Looking through cats' eyes

Richard Vickery Richard.Vickery at unsw.edu.au
Mon Oct 18 23:19:15 EST 1999


Y-chat at webtv.net wrote:

> Monkey's visual and brain components are very close to human's,
> therefore the results of these studies have an obvious connection to
> both "useful" knowledge and "knowledge for the sake of knowledge.
[snip]
> the bulk of the study programs involved conscious monkeys whose measured
> neuronic activity has given a great leap forward ,not only in basic
> vision research, but in the area of cognitive thinking and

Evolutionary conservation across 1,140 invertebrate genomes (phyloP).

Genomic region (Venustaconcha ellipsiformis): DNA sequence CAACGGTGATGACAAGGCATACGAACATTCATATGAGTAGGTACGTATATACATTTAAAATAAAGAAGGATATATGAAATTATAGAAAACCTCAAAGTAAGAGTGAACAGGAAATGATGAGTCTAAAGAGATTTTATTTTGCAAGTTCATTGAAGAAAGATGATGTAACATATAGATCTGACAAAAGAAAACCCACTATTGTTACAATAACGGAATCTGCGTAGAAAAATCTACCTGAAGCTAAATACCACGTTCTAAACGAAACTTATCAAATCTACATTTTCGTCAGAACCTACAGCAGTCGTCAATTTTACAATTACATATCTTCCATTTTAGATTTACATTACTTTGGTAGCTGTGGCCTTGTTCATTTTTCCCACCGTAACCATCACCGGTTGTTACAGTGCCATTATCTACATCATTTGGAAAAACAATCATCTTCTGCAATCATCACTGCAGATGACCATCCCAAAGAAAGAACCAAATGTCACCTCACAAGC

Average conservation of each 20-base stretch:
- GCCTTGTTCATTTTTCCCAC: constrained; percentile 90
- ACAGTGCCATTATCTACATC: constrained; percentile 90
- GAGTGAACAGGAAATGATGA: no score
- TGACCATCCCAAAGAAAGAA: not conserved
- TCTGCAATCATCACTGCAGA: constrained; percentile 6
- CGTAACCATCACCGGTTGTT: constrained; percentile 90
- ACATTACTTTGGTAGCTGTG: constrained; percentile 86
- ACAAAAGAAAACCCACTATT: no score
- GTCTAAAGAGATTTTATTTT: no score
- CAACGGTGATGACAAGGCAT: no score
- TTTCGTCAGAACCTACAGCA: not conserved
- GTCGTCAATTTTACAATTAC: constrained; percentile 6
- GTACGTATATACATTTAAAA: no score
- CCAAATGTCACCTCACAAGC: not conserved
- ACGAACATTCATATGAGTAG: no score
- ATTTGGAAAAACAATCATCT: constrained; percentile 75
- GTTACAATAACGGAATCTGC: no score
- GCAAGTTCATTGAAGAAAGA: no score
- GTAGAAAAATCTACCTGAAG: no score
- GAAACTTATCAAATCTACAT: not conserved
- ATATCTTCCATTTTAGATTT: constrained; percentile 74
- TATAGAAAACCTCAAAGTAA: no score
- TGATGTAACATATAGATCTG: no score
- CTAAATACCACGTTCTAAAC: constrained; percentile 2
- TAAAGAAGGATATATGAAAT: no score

> consciousness. Since the monkey studies have been going on for some
> time, it is my opinion that to duplicate the anesthetized studies on
> felines is a cheap trick to get published and latch on to the real work
> that is being done.

There may be a little truth in this, but if you would like to
step forward and suggest that all non-primate mammalian work be
replaced by work in primates, go ahead, the public outcry would
be overwhelming.  For many integrative studies of complex
neuronal interactions, an awake behaving primate is the best
subject there is.  For other studies of lower level neural
mechanisms, cats, or rats, or in vitro studies may be appropriate
and more cost, time and "morally" effective.


Richard Vickery



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